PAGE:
Thursday, July 27, 2006

NDoc demise

According to a number of sources, NDoc is dead. The project owner claims that a large part of the problem is lack of community. I mentioned lack of a supportive community in a previous entry. The overall community is one of the reasons that I actually prefer working in Java vs C#, despite my preference for the C# language.

Microsoft needs to understand that Community is more than just lots of vendors creating commercial components, or MVPs answering questions on newsgroups. The .Net platform is an amazing platform. Microsoft needs to figure out how to make it _fun_ to write tools and libraries. Part of the problem is the lack of Linux/Unix support. Platform tie-in is dead! Give up on your Windows glory days. Windows won the desktop. Linux is not poised to steal it anytime soon.

Microsoft needs to stop weighing down it's products with 'tie-ins' that just hurt customer adoption. XBox is a great example. XBox did as well as it did because it leveraged existing Microsoft assets without crippling itself. The XBox OS is based on Windows NT, but they stripped it down to the bare minimum. Compare that with Windows CE/Windows Mobile? Have you ever done a true head-to-head daily-usage comparison of Windows Mobile vs Palm? I have. I'll take Palm every time, despite Windows Mobile's greater choice of applications and richer platform. Why? Because it's my phone. It should be just as easy to use as a phone as my girl-friend's Samsung phone. Windows Mobile just feels clunky, less intuitive, and less polished.

I forget who was posting those love reviews of Windows Vista with all the complaints about fonts and different UI control styles, button placements, etc... but his comments capture why Mac laptop sales are up, why the IPod is such a run-away hit, and also why I prefer to program in Java. Its all about the little details.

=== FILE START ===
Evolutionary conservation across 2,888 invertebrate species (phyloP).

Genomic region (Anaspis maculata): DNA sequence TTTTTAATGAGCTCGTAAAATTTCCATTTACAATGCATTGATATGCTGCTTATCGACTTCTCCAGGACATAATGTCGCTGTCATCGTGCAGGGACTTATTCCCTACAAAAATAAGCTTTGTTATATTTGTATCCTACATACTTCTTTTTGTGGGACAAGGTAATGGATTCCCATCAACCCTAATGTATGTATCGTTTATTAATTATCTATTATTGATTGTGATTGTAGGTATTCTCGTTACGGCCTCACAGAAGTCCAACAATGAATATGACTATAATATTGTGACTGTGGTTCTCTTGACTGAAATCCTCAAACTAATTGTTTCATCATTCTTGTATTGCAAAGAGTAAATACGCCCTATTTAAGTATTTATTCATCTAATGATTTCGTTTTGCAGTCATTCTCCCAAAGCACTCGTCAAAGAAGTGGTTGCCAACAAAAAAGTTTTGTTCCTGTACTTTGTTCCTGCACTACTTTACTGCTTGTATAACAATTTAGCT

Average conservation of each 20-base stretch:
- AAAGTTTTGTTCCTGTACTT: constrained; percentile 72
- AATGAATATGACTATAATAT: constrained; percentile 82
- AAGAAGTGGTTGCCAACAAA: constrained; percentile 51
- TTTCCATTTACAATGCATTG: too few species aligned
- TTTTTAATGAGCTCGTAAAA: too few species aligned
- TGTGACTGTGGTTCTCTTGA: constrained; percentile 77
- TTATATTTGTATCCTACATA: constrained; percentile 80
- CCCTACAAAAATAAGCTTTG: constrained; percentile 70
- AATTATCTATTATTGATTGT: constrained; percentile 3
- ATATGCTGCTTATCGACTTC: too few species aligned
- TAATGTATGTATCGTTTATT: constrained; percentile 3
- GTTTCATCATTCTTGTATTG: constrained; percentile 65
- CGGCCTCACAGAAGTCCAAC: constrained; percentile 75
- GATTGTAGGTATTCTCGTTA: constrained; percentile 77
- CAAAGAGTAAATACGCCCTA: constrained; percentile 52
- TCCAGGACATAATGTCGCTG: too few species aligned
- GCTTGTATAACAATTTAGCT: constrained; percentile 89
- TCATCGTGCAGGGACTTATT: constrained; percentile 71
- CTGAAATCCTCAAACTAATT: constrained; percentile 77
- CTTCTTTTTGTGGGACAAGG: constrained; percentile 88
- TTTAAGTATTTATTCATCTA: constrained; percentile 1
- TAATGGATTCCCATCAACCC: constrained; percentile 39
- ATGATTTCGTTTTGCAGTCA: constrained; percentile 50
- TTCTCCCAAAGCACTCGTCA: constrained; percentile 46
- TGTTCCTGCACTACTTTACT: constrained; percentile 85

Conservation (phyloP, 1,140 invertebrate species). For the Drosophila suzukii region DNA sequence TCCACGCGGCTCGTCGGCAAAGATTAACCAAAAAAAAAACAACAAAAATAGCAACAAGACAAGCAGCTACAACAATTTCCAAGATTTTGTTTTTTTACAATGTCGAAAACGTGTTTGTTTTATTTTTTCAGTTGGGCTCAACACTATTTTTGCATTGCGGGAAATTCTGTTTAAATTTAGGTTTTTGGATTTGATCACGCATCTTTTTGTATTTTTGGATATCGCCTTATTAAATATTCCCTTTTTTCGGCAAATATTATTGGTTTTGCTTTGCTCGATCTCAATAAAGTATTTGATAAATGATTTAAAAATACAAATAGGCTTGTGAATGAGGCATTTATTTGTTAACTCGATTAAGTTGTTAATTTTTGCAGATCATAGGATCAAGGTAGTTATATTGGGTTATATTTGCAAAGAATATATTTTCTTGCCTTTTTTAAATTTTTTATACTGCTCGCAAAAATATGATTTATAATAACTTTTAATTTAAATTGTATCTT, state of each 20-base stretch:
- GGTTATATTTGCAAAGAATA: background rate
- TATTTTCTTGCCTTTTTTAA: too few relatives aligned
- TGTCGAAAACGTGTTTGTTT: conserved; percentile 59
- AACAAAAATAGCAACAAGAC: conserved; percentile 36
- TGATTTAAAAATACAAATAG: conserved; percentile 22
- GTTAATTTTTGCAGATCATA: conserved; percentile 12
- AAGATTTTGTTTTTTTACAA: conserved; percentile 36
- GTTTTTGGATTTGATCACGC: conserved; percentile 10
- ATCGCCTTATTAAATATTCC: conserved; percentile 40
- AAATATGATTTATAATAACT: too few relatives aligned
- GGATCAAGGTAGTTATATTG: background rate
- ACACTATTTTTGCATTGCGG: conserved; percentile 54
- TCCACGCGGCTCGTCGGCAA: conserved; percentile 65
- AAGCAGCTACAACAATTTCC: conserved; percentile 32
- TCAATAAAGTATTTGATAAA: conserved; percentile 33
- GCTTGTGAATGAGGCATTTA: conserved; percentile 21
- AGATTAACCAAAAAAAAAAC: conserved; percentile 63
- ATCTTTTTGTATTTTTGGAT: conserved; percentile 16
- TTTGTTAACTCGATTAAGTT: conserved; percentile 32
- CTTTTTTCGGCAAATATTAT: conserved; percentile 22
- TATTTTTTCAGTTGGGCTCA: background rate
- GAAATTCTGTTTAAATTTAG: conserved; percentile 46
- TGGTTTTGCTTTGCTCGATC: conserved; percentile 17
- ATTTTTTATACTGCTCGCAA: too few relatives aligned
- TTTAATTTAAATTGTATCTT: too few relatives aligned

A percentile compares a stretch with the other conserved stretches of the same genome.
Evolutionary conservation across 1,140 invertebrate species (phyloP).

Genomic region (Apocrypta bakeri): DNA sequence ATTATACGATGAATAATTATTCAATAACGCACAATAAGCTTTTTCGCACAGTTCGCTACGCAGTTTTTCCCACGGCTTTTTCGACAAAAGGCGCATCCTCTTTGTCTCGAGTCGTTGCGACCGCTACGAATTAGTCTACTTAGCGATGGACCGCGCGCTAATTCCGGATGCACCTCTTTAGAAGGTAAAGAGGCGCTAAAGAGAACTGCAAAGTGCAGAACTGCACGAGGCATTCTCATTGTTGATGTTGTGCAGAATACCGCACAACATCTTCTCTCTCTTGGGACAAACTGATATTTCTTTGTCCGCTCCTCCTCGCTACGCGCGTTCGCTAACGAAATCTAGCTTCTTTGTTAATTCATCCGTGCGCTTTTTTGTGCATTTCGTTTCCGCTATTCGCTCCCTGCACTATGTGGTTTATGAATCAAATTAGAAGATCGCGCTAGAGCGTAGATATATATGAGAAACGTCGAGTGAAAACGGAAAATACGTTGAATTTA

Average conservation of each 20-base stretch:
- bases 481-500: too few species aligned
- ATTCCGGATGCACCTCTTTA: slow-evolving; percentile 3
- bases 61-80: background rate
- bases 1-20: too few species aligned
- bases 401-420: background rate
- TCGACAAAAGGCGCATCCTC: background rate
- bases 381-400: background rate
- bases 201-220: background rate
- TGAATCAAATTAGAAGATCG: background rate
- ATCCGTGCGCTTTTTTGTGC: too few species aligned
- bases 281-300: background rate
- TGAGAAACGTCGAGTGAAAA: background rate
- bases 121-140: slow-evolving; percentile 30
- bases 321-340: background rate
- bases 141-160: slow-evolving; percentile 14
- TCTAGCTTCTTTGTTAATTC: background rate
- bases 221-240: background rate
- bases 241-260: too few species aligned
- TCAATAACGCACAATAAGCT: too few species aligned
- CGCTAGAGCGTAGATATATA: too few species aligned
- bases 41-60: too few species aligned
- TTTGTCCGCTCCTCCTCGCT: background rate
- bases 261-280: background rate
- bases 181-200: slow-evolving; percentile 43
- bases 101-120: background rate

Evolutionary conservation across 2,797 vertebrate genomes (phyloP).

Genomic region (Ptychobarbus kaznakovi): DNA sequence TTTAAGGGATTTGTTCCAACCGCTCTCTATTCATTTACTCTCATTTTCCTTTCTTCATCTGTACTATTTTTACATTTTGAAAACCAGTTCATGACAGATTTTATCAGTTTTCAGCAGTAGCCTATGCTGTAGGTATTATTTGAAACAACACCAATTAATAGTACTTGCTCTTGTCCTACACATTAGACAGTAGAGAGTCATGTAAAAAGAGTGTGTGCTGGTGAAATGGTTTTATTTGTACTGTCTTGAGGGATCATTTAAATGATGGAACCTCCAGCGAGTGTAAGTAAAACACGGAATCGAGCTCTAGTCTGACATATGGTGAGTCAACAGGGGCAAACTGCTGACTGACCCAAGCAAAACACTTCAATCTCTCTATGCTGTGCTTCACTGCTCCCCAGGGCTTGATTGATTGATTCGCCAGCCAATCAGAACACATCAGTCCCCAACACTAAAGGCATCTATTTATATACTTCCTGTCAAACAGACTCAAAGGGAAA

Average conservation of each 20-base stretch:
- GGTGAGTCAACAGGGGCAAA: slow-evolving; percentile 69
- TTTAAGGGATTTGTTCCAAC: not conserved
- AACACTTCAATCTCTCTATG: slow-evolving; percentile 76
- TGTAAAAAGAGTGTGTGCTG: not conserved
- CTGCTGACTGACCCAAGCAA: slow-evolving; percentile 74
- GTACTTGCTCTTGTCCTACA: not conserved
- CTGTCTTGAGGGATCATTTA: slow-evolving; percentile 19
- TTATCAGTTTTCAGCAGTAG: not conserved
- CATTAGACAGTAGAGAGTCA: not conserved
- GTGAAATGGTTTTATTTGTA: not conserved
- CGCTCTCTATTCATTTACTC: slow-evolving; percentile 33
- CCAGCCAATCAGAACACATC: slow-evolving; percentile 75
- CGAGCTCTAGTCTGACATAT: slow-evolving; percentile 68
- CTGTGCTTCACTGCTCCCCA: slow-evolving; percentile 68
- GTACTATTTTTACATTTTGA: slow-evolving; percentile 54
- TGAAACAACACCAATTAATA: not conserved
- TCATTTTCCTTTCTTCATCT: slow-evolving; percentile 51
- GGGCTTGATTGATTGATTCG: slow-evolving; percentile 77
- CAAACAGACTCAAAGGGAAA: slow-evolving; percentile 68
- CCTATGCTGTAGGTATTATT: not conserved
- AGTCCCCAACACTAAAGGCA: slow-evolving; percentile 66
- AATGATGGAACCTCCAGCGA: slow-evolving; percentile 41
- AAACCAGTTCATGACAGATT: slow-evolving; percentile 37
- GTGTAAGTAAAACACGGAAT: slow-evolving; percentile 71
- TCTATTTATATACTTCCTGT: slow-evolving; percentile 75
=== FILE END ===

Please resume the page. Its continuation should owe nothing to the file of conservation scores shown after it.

Microsoft needs to step away from it's long habit of tying everything back to Windows and Office, and making that a primary selling point, and instead make great products that integrate well with Windows and Office. The difference is subtle but key. I can't wait to see how they package Zune. Will it be chained at the ankles with Windows leashes, or will it be proof that some people in Redmond can see beyond that?

3 Comments:

Anonymous Dare said...

What does lack of community have to do with 'product tie-ins'? Also you do realize that Windows Mobile is outselling Palm right?

1:28 PM  
Blogger derek said...

When I talk about community, I mostly mean developer community. At Microsoft, the developer community is focused on building proprietary products. People who are interested in contributing to a community that shares more than just quick-fixes are looking for shared source. If you want to court shared-source developers you need to get in with the University and Linux crowds. Thus tie-in to Windows hurts the community.

Windows Mobile is outselling Palm, just like Windows outsells Mac OS X. How many Windows users who actually ever touch a Linux/Mac box talk about how much the like their machine. How many Mac users?

Microsoft makes products that you use and that get the job done, but most any Microsoft product I've ever used leaves me wanting as a user. Microsoft creates the market for Apple and Linux by always leaving the user to feel like there must be something better. Most people don't bother to expend the effort to find that something better, but those who do then go touting it's praises to all who hear.

3:36 PM  
Anonymous Dare said...

>How many Windows users who actually ever touch a Linux/Mac box talk about how much the like their machine. How many Mac users?

I'm still not sure I understand your thesis. Mac OS X seems to have lots of fans with strong communities around it without being open source. In fact, Apple goes out of its way to not participate in its online communities as far as I can tell.

9:51 AM  

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